The court also cleared Karpeles of embezzlement charges. The court couldn’t find any proof that Karpeles acted with ill intent.
“The charge of electronic record tampering is true and deserves punishment, but there’s no criminal evidence of embezzlement. Nonetheless Karpeles caused massive harm to the trust of his users. There is no excuse for the defendant, who is an engineer with expert knowledge, to abuse his status and authority to perform clever criminal acts,” the court deems.
Karpeles received a 2 and a half year long suspended jail sentence. This means that Karpeles doesn’t have to serve the sentence, unless he commits another criminal violation during the next four years.
Tether No Longer Backed by Dollar?
The so-called stablecoin Tether – a cryptocurrency claimed to begged and fully backed by U.S. dollars – has faced scrutiny after altering its website. The new website no longer claims the cryptocurrency to be backed by USD, but by “our reserves”.
“Every tether is always 100% backed by our reserves, which include traditional currency and cash equivalents and, from time to time, may include other assets and receivables from loans made by Tether to third parties, which may include affiliated entities,” the website reads.
For many users this seems to be a deviation from the original promise of Tether. If Tether is no longer backed by U.S. dollars, but all kinds of “assets”, such as loans and property, Tether can no longer be considered as an actual “stablecoin”, even casting doubt to many other stablecoins.
Tether hasn’t yet issued any official comments on the changes.
More Than 40 Bugs Found from Common Cryptoservices
Tech news site The Next Web reports that white hat hackers – ethical hackers working for the betterment of information systems – have discovered more than 40 bugs in many of the blockchain and cryptocurrency platforms. According to The Next Web, 13 blockchain companies were hit with total of 43 vulnerability reports during the time between 13th of February and 13th of March.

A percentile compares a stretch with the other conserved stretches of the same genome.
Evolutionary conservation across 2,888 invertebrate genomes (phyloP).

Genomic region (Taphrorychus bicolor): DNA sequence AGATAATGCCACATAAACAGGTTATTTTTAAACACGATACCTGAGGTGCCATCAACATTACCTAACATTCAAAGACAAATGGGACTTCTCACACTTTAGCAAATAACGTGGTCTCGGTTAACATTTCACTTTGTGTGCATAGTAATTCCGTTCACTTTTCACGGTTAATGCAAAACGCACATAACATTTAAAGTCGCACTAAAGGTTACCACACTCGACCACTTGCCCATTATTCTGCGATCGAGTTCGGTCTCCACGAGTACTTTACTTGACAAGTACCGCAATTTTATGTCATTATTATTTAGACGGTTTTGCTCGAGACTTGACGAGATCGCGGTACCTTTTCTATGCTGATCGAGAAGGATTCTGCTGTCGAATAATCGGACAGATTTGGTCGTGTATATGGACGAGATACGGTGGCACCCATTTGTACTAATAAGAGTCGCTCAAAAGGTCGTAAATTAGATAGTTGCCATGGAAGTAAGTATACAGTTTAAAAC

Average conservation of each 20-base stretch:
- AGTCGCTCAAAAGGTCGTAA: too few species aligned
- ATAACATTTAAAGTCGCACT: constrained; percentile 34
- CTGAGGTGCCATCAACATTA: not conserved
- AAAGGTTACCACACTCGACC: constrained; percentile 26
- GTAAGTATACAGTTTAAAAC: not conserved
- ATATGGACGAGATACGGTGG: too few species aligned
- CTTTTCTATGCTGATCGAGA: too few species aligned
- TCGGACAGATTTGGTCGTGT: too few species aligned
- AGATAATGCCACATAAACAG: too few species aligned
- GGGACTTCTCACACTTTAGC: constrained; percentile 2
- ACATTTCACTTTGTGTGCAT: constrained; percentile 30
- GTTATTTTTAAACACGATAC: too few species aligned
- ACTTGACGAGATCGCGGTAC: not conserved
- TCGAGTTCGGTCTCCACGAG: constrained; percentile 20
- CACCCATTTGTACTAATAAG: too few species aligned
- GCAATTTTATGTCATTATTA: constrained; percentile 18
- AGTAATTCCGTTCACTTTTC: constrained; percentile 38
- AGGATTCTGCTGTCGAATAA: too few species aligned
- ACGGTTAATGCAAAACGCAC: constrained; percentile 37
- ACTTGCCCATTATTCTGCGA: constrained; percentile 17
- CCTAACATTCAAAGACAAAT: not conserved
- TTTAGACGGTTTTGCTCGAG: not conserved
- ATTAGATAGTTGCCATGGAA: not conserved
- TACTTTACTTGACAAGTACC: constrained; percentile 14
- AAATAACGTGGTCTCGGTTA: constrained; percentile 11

Some of the vulnerable blockchain and cryptocurrency projects have been found to include the e-sports gambling platform Unikrn, which was reported to have at least 12 bugs. Other major blockchain projects include the MyEtherWallet and the anonymity-focused cryptocurrency Monero.
The vulnerabilities seem to have been minor and the platforms and software providers have already repaired them.
Crypto Thriller Starred By Russell Crowe to Hit the Theatres
The official release trailer for the first Hollywood movie based on cryptocurrencies has been released. The movie Crypto stars such entertainment icons as Kurt Russell and Alexis Biedel and will probably receive lots of attention.
Crypto is a thriller movie that draws its inspiration from the shady parts of cryptocurrency, such as money laundering and high tech crime. The protagonist, played by Beau Knapp, is a government employee who uncovers some major crime where cryptocurrencies are involved.
Though the plot is based on the criminal side of cryptocurrency, it is not intended to paint cryptocurrencies in negative light. The producers of the film, Jordan Yale Levine and Jordan Beckerman, say they are interested in cryptocurrencies and want to bring knowledge about them to the general public. The films also includes some appearances by altcoins, such as Ethereum and NEO.